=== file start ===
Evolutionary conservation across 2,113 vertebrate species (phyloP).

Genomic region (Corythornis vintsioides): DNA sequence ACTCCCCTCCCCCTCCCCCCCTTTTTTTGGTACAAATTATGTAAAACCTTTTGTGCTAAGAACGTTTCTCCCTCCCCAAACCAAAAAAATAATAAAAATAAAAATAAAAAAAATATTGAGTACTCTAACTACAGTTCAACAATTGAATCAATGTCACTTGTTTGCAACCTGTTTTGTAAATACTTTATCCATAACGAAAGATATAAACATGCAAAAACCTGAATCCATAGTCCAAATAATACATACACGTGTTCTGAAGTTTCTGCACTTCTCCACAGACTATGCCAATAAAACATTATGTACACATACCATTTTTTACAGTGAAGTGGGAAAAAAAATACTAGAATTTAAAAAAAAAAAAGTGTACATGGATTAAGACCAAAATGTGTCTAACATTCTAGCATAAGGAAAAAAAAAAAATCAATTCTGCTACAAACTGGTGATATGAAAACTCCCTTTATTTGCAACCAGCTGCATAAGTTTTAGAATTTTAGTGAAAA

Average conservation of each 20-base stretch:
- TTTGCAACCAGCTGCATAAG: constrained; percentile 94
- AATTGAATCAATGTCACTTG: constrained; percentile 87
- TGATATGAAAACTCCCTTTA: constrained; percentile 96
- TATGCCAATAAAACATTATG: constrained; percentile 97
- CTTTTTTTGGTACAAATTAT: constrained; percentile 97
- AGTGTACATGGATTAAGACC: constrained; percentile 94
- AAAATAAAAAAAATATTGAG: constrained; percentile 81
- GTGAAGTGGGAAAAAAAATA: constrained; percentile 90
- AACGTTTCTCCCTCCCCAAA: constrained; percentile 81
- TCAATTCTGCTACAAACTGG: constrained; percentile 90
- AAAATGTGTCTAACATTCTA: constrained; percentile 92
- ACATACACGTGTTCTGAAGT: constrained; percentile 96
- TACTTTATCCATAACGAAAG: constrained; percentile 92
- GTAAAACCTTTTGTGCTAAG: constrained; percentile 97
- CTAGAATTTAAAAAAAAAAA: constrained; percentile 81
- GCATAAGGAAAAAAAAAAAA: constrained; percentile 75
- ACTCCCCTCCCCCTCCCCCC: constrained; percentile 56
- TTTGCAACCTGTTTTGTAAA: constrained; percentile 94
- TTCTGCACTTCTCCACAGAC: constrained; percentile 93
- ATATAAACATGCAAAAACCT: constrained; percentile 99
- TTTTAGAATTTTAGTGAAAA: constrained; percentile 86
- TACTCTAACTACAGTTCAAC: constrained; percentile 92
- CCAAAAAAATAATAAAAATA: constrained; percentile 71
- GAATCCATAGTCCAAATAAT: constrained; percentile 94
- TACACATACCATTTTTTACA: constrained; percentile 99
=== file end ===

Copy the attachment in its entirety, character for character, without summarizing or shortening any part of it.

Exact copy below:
Evolutionary conservation across 2,113 vertebrate species (phyloP).

Genomic region (Corythornis vintsioides): DNA sequence ACTCCCCTCCCCCTCCCCCCCTTTTTTTGGTACAAATTATGTAAAACCTTTTGTGCTAAGAACGTTTCTCCCTCCCCAAACCAAAAAAATAATAAAAATAAAAATAAAAAAAATATTGAGTACTCTAACTACAGTTCAACAATTGAATCAATGTCACTTGTTTGCAACCTGTTTTGTAAATACTTTATCCATAACGAAAGATATAAACATGCAAAAACCTGAATCCATAGTCCAAATAATACATACACGTGTTCTGAAGTTTCTGCACTTCTCCACAGACTATGCCAATAAAACATTATGTACACATACCATTTTTTACAGTGAAGTGGGAAAAAAAATACTAGAATTTAAAAAAAAAAAAGTGTACATGGATTAAGACCAAAATGTGTCTAACATTCTAGCATAAGGAAAAAAAAAAAATCAATTCTGCTACAAACTGGTGATATGAAAACTCCCTTTATTTGCAACCAGCTGCATAAGTTTTAGAATTTTAGTGAAAA

Average conservation of each 20-base stretch:
- TTTGCAACCAGCTGCATAAG: constrained; percentile 94
- AATTGAATCAATGTCACTTG: constrained; percentile 87
- TGATATGAAAACTCCCTTTA: constrained; percentile 96
- TATGCCAATAAAACATTATG: constrained; percentile 97
- CTTTTTTTGGTACAAATTAT: constrained; percentile 97
- AGTGTACATGGATTAAGACC: constrained; percentile 94
- AAAATAAAAAAAATATTGAG: constrained; percentile 81
- GTGAAGTGGGAAAAAAAATA: constrained; percentile 90
- AACGTTTCTCCCTCCCCAAA: constrained; percentile 81
- TCAATTCTGCTACAAACTGG: constrained; percentile 90
- AAAATGTGTCTAACATTCTA: constrained; percentile 92
- ACATACACGTGTTCTGAAGT: constrained; percentile 96
- TACTTTATCCATAACGAAAG: constrained; percentile 92
- GTAAAACCTTTTGTGCTAAG: constrained; percentile 97
- CTAGAATTTAAAAAAAAAAA: constrained; percentile 81
- GCATAAGGAAAAAAAAAAAA: constrained; percentile 75
- ACTCCCCTCCCCCTCCCCCC: constrained; percentile 56
- TTTGCAACCTGTTTTGTAAA: constrained; percentile 94
- TTCTGCACTTCTCCACAGAC: constrained; percentile 93
- ATATAAACATGCAAAAACCT: constrained; percentile 99
- TTTTAGAATTTTAGTGAAAA: constrained; percentile 86
- TACTCTAACTACAGTTCAAC: constrained; percentile 92
- CCAAAAAAATAATAAAAATA: constrained; percentile 71
- GAATCCATAGTCCAAATAAT: constrained; percentile 94
- TACACATACCATTTTTTACA: constrained; percentile 99